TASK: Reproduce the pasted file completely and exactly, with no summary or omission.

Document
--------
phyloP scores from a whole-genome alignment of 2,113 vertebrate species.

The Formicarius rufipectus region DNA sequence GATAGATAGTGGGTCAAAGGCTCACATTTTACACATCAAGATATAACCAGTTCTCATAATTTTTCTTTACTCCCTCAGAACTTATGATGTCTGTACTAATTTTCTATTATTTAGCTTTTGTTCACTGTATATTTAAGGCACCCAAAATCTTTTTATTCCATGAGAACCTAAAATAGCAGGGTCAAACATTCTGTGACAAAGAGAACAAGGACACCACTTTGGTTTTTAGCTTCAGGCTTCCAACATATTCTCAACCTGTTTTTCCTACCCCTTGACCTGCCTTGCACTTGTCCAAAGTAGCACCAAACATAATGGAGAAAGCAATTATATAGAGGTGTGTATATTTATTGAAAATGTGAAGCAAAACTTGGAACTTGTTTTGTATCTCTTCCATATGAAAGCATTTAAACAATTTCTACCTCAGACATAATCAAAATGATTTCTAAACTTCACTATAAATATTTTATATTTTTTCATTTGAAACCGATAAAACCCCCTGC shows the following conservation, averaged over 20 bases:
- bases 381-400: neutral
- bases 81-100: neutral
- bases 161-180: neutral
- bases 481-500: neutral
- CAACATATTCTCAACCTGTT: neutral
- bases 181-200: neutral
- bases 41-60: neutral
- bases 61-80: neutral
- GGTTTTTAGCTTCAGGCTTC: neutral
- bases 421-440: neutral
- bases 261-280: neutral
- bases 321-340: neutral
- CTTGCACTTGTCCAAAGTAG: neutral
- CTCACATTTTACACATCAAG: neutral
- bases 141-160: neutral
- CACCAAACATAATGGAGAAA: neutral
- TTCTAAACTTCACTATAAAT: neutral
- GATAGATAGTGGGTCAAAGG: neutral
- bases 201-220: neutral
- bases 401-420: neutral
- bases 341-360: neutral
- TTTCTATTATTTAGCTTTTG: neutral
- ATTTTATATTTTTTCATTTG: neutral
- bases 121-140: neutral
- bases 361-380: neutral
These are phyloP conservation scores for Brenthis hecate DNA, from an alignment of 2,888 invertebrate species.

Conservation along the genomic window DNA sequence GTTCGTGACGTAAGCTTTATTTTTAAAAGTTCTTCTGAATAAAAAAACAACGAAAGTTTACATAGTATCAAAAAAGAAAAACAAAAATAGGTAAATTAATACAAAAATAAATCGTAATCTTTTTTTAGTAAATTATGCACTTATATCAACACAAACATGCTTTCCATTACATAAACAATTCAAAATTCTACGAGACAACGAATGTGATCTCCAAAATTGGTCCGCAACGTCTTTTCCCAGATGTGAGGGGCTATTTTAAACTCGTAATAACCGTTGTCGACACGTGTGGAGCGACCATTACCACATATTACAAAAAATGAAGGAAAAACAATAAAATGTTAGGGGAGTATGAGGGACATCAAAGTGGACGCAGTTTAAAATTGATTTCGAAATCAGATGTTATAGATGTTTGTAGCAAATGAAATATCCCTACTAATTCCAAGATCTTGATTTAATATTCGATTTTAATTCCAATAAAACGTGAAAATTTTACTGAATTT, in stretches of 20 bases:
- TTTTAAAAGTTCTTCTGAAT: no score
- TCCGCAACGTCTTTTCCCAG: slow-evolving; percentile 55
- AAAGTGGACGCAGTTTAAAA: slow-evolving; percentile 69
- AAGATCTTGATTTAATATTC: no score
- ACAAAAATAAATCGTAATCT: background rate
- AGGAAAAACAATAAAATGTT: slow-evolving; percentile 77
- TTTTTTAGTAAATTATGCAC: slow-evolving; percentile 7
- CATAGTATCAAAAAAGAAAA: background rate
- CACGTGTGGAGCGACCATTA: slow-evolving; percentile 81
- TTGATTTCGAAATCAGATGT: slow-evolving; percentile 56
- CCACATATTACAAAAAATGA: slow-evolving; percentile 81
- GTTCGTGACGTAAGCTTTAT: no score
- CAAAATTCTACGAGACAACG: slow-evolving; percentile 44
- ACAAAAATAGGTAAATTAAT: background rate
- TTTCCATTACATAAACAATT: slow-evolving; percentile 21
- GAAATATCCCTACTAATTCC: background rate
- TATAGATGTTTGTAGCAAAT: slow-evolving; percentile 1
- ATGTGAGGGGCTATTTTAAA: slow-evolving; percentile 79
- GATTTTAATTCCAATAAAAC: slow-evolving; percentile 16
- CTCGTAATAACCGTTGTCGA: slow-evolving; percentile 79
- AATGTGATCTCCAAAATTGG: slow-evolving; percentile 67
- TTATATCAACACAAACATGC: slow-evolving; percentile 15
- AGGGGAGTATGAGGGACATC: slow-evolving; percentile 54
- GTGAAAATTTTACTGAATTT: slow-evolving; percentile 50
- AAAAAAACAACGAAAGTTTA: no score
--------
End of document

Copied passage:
phyloP scores from a whole-genome alignment of 2,113 vertebrate species.

The Formicarius rufipectus region DNA sequence GATAGATAGTGGGTCAAAGGCTCACATTTTACACATCAAGATATAACCAGTTCTCATAATTTTTCTTTACTCCCTCAGAACTTATGATGTCTGTACTAATTTTCTATTATTTAGCTTTTGTTCACTGTATATTTAAGGCACCCAAAATCTTTTTATTCCATGAGAACCTAAAATAGCAGGGTCAAACATTCTGTGACAAAGAGAACAAGGACACCACTTTGGTTTTTAGCTTCAGGCTTCCAACATATTCTCAACCTGTTTTTCCTACCCCTTGACCTGCCTTGCACTTGTCCAAAGTAGCACCAAACATAATGGAGAAAGCAATTATATAGAGGTGTGTATATTTATTGAAAATGTGAAGCAAAACTTGGAACTTGTTTTGTATCTCTTCCATATGAAAGCATTTAAACAATTTCTACCTCAGACATAATCAAAATGATTTCTAAACTTCACTATAAATATTTTATATTTTTTCATTTGAAACCGATAAAACCCCCTGC shows the following conservation, averaged over 20 bases:
- bases 381-400: neutral
- bases 81-100: neutral
- bases 161-180: neutral
- bases 481-500: neutral
- CAACATATTCTCAACCTGTT: neutral
- bases 181-200: neutral
- bases 41-60: neutral
- bases 61-80: neutral
- GGTTTTTAGCTTCAGGCTTC: neutral
- bases 421-440: neutral
- bases 261-280: neutral
- bases 321-340: neutral
- CTTGCACTTGTCCAAAGTAG: neutral
- CTCACATTTTACACATCAAG: neutral
- bases 141-160: neutral
- CACCAAACATAATGGAGAAA: neutral
- TTCTAAACTTCACTATAAAT: neutral
- GATAGATAGTGGGTCAAAGG: neutral
- bases 201-220: neutral
- bases 401-420: neutral
- bases 341-360: neutral
- TTTCTATTATTTAGCTTTTG: neutral
- ATTTTATATTTTTTCATTTG: neutral
- bases 121-140: neutral
- bases 361-380: neutral
These are phyloP conservation scores for Brenthis hecate DNA, from an alignment of 2,888 invertebrate species.

Conservation along the genomic window DNA sequence GTTCGTGACGTAAGCTTTATTTTTAAAAGTTCTTCTGAATAAAAAAACAACGAAAGTTTACATAGTATCAAAAAAGAAAAACAAAAATAGGTAAATTAATACAAAAATAAATCGTAATCTTTTTTTAGTAAATTATGCACTTATATCAACACAAACATGCTTTCCATTACATAAACAATTCAAAATTCTACGAGACAACGAATGTGATCTCCAAAATTGGTCCGCAACGTCTTTTCCCAGATGTGAGGGGCTATTTTAAACTCGTAATAACCGTTGTCGACACGTGTGGAGCGACCATTACCACATATTACAAAAAATGAAGGAAAAACAATAAAATGTTAGGGGAGTATGAGGGACATCAAAGTGGACGCAGTTTAAAATTGATTTCGAAATCAGATGTTATAGATGTTTGTAGCAAATGAAATATCCCTACTAATTCCAAGATCTTGATTTAATATTCGATTTTAATTCCAATAAAACGTGAAAATTTTACTGAATTT, in stretches of 20 bases:
- TTTTAAAAGTTCTTCTGAAT: no score
- TCCGCAACGTCTTTTCCCAG: slow-evolving; percentile 55
- AAAGTGGACGCAGTTTAAAA: slow-evolving; percentile 69
- AAGATCTTGATTTAATATTC: no score
- ACAAAAATAAATCGTAATCT: background rate
- AGGAAAAACAATAAAATGTT: slow-evolving; percentile 77
- TTTTTTAGTAAATTATGCAC: slow-evolving; percentile 7
- CATAGTATCAAAAAAGAAAA: background rate
- CACGTGTGGAGCGACCATTA: slow-evolving; percentile 81
- TTGATTTCGAAATCAGATGT: slow-evolving; percentile 56
- CCACATATTACAAAAAATGA: slow-evolving; percentile 81
- GTTCGTGACGTAAGCTTTAT: no score
- CAAAATTCTACGAGACAACG: slow-evolving; percentile 44
- ACAAAAATAGGTAAATTAAT: background rate
- TTTCCATTACATAAACAATT: slow-evolving; percentile 21
- GAAATATCCCTACTAATTCC: background rate
- TATAGATGTTTGTAGCAAAT: slow-evolving; percentile 1
- ATGTGAGGGGCTATTTTAAA: slow-evolving; percentile 79
- GATTTTAATTCCAATAAAAC: slow-evolving; percentile 16
- CTCGTAATAACCGTTGTCGA: slow-evolving; percentile 79
- AATGTGATCTCCAAAATTGG: slow-evolving; percentile 67
- TTATATCAACACAAACATGC: slow-evolving; percentile 15
- AGGGGAGTATGAGGGACATC: slow-evolving; percentile 54
- GTGAAAATTTTACTGAATTT: slow-evolving; percentile 50
- AAAAAAACAACGAAAGTTTA: no score